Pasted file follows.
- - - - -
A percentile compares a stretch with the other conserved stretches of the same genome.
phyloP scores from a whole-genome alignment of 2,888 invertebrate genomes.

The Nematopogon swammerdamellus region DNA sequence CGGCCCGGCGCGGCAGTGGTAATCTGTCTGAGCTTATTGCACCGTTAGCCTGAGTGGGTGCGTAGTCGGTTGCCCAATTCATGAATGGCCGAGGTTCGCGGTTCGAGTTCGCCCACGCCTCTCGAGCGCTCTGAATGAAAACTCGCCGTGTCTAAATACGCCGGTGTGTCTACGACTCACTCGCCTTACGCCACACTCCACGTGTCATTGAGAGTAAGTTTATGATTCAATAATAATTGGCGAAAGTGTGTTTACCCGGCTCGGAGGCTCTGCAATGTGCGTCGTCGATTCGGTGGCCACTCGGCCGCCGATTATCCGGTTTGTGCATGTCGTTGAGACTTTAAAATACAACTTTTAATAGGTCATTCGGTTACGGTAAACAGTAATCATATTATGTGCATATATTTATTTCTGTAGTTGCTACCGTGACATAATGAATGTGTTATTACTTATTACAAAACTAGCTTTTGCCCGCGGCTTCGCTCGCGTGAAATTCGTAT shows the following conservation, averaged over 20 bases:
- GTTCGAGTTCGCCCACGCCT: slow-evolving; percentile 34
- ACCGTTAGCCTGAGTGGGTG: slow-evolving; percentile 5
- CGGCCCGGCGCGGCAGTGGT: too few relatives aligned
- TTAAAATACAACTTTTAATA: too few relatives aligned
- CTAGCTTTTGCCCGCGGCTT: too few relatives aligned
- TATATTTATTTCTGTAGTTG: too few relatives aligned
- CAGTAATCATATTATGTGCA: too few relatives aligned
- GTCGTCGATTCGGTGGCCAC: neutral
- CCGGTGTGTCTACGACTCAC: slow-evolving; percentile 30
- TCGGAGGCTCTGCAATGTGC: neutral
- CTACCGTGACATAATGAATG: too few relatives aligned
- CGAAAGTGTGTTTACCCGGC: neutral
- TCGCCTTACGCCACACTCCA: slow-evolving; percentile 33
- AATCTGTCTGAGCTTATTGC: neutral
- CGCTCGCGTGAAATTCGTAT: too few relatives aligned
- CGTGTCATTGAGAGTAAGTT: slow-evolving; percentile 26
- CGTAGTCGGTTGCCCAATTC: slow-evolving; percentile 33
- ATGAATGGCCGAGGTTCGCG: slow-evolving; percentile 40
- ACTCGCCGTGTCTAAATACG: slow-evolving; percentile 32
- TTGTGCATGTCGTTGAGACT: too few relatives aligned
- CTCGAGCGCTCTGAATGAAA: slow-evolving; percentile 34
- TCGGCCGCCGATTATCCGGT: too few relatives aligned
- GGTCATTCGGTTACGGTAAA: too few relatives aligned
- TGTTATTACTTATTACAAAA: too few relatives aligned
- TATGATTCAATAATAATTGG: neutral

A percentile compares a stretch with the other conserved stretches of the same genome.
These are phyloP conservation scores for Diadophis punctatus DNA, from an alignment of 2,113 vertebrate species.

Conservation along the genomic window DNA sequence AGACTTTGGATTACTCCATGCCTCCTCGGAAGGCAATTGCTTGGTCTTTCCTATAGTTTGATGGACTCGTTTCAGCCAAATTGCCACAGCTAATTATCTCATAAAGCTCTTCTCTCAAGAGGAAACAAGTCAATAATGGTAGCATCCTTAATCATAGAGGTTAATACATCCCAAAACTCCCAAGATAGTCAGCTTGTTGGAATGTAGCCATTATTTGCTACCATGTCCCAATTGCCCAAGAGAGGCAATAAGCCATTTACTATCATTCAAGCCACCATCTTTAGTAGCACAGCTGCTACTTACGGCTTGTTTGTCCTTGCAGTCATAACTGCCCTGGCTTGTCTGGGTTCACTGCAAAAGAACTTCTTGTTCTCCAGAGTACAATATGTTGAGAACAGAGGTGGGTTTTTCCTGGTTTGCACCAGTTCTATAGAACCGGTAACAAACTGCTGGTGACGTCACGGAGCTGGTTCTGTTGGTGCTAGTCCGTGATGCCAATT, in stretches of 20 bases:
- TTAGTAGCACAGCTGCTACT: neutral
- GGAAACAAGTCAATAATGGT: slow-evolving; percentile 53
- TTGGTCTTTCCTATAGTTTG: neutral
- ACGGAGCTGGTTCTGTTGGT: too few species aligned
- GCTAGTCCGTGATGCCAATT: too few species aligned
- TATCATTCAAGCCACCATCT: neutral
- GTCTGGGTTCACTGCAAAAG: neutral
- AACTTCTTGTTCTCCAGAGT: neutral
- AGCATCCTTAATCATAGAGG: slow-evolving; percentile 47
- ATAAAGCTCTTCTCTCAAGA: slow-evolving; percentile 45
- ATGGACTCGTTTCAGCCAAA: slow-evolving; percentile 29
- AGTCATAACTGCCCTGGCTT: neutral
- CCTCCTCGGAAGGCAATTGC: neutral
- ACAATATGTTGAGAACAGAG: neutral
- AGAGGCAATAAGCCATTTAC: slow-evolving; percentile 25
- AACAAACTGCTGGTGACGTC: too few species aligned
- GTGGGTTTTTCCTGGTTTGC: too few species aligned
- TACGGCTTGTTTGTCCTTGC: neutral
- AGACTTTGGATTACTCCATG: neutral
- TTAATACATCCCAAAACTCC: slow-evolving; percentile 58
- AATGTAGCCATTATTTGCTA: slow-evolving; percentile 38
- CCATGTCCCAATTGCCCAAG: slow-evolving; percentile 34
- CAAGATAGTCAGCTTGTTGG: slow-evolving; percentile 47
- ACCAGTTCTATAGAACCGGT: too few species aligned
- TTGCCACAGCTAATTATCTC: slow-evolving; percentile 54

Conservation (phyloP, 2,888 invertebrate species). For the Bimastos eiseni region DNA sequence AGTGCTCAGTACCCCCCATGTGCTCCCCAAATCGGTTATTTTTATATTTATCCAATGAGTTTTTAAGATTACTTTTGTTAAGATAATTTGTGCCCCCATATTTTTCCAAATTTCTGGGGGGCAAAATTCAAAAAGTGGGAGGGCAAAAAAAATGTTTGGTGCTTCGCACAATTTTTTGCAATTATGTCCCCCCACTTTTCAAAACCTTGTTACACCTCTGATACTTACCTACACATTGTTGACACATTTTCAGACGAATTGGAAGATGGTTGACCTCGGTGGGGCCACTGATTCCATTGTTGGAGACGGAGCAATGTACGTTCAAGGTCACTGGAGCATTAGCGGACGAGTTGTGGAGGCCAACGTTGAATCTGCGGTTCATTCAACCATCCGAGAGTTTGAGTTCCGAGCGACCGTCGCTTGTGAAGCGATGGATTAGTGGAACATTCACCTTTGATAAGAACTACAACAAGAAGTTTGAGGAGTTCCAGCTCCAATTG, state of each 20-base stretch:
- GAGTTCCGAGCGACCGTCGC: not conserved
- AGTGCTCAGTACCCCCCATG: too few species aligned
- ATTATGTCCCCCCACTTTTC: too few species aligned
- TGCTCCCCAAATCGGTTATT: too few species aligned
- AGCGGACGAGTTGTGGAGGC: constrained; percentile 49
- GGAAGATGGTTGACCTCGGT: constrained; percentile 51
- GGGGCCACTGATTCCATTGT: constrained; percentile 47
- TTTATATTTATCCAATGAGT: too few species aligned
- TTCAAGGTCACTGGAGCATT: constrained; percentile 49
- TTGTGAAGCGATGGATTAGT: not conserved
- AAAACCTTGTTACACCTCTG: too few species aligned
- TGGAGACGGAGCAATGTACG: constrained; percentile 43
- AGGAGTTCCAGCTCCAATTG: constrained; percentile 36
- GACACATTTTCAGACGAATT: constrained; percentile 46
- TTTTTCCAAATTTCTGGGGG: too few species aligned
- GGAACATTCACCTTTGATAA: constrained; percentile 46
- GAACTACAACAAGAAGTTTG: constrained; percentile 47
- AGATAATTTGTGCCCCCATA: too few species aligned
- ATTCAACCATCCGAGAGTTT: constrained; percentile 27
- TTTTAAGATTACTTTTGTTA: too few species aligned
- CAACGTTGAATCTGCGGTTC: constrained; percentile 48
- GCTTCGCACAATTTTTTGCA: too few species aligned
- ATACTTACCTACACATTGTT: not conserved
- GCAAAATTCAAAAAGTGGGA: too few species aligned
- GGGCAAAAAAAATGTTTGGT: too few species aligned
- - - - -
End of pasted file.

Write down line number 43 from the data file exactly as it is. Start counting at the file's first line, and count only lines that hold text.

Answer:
- AGTCATAACTGCCCTGGCTT: neutral